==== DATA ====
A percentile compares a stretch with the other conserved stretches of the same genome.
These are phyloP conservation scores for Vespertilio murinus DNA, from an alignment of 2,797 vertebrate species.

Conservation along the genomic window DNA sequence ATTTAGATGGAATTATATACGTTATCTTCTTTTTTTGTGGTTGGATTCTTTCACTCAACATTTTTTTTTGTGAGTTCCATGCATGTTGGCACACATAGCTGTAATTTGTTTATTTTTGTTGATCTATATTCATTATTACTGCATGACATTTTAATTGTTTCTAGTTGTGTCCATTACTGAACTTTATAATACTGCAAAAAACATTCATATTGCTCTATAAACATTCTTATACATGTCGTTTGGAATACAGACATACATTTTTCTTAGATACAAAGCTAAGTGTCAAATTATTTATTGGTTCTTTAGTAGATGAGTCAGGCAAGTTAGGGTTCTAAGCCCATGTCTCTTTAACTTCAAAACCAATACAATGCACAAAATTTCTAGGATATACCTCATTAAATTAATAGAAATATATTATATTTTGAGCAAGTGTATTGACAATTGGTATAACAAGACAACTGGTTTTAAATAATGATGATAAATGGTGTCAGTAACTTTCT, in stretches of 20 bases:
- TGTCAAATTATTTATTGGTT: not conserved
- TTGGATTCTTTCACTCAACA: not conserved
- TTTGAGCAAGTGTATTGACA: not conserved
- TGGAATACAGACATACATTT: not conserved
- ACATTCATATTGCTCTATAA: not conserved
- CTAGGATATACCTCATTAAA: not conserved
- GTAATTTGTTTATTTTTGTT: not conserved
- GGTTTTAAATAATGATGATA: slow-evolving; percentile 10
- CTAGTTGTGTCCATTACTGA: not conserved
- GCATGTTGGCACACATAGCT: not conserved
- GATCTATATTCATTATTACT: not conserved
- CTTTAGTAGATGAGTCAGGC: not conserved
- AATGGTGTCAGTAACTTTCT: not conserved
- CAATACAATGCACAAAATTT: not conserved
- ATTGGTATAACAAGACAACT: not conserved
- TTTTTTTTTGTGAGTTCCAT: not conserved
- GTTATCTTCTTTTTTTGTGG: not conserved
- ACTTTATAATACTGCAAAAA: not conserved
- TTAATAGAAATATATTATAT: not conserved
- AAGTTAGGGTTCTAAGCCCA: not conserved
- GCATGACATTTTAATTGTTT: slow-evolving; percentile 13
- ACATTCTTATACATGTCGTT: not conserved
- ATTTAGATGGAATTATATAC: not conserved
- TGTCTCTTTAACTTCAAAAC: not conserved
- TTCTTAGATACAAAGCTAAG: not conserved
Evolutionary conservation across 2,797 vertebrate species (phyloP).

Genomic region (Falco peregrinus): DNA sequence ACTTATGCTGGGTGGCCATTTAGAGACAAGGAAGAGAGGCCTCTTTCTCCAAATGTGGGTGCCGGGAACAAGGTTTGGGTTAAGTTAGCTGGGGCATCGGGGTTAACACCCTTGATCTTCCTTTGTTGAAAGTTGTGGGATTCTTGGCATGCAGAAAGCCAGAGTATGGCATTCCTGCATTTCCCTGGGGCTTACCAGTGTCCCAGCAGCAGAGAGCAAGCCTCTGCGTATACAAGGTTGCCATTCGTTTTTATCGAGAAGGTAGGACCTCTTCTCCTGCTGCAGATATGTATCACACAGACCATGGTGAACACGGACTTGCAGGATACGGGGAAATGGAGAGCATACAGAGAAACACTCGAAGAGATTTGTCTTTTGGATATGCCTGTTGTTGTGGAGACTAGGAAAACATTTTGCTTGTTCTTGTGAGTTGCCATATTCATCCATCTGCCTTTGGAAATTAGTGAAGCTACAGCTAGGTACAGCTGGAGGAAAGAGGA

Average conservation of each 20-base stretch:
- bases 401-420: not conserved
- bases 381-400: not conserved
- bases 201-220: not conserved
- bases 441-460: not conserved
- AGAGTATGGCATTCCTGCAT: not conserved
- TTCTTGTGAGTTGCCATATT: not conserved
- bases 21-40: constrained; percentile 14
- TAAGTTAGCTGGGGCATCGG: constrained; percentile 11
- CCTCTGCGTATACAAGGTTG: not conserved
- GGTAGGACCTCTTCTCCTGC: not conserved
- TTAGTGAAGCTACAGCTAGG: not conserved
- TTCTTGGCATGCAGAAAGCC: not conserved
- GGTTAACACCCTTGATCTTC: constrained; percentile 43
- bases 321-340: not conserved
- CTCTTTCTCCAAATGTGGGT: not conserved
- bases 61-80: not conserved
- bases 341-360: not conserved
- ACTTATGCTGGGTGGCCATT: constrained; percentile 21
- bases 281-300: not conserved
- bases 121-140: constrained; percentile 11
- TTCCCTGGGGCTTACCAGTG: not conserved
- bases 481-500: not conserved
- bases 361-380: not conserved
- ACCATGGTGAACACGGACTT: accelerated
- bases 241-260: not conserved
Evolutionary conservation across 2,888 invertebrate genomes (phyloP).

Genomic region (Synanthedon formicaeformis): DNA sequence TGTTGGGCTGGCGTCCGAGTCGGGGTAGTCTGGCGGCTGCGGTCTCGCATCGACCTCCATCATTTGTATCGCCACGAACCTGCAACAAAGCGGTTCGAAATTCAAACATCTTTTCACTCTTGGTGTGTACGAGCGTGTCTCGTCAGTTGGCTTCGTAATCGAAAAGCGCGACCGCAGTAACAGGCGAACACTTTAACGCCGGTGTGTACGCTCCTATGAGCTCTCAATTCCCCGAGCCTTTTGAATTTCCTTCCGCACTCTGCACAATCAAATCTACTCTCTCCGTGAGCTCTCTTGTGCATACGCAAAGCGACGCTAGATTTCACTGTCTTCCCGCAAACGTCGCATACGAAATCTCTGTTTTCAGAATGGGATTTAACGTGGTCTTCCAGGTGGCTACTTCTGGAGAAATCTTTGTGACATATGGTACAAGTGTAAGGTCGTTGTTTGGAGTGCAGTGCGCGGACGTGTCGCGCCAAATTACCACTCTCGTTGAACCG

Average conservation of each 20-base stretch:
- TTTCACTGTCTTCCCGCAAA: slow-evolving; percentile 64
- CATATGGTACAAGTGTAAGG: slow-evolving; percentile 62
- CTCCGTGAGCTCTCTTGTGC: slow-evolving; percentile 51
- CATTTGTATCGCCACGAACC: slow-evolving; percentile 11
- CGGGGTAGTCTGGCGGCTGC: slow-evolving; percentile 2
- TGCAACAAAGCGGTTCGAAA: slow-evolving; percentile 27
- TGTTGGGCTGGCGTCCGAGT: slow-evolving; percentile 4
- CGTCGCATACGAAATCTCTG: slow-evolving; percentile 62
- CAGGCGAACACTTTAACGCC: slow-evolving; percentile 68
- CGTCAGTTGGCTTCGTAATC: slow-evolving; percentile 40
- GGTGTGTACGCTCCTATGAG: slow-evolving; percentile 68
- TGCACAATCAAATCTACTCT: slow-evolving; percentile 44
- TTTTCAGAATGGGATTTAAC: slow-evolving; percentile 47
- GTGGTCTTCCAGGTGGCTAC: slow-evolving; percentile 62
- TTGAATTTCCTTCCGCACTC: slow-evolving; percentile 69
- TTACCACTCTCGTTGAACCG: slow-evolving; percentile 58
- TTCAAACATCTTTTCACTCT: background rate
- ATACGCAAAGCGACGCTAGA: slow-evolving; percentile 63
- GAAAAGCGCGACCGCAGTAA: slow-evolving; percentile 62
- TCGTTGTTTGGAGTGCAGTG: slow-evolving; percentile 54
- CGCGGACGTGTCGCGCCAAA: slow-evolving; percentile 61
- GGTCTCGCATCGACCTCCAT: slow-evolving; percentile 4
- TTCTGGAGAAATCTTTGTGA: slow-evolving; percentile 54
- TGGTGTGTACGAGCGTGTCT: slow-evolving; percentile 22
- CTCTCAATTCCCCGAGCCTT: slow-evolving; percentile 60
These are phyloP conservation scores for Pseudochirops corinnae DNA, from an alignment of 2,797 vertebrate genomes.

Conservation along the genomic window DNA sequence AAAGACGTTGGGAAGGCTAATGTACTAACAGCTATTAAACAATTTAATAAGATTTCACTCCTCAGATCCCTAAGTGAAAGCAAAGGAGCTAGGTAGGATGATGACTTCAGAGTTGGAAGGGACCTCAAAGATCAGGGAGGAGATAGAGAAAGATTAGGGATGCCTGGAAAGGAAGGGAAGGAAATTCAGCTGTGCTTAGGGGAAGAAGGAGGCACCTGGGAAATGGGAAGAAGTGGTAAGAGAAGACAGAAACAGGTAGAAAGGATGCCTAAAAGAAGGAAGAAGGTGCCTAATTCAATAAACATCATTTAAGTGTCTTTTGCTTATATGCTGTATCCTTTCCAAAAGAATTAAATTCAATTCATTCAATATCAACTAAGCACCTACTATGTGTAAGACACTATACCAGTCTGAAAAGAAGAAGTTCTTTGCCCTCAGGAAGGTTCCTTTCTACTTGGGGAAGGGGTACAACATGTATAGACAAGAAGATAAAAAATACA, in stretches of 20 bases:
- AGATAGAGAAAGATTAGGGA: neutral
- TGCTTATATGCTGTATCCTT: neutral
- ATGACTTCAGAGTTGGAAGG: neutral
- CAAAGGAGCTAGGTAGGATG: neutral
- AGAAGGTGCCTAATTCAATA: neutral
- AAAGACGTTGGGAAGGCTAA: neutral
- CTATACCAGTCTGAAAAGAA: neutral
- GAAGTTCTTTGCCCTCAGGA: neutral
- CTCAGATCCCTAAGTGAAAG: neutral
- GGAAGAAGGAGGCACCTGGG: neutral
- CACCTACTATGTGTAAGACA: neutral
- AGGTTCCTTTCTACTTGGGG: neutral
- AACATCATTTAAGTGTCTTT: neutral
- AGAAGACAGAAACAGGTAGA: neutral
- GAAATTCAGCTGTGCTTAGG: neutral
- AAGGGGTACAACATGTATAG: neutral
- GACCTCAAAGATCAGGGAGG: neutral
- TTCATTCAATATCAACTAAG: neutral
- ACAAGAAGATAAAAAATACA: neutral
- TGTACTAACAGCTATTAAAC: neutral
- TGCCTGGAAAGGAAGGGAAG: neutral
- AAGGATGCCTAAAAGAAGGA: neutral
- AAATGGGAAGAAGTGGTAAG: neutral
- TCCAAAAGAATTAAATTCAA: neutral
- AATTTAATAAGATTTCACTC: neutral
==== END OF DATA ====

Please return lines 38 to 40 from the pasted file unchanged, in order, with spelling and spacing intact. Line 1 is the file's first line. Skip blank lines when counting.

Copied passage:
- bases 21-40: constrained; percentile 14
- TAAGTTAGCTGGGGCATCGG: constrained; percentile 11
- CCTCTGCGTATACAAGGTTG: not conserved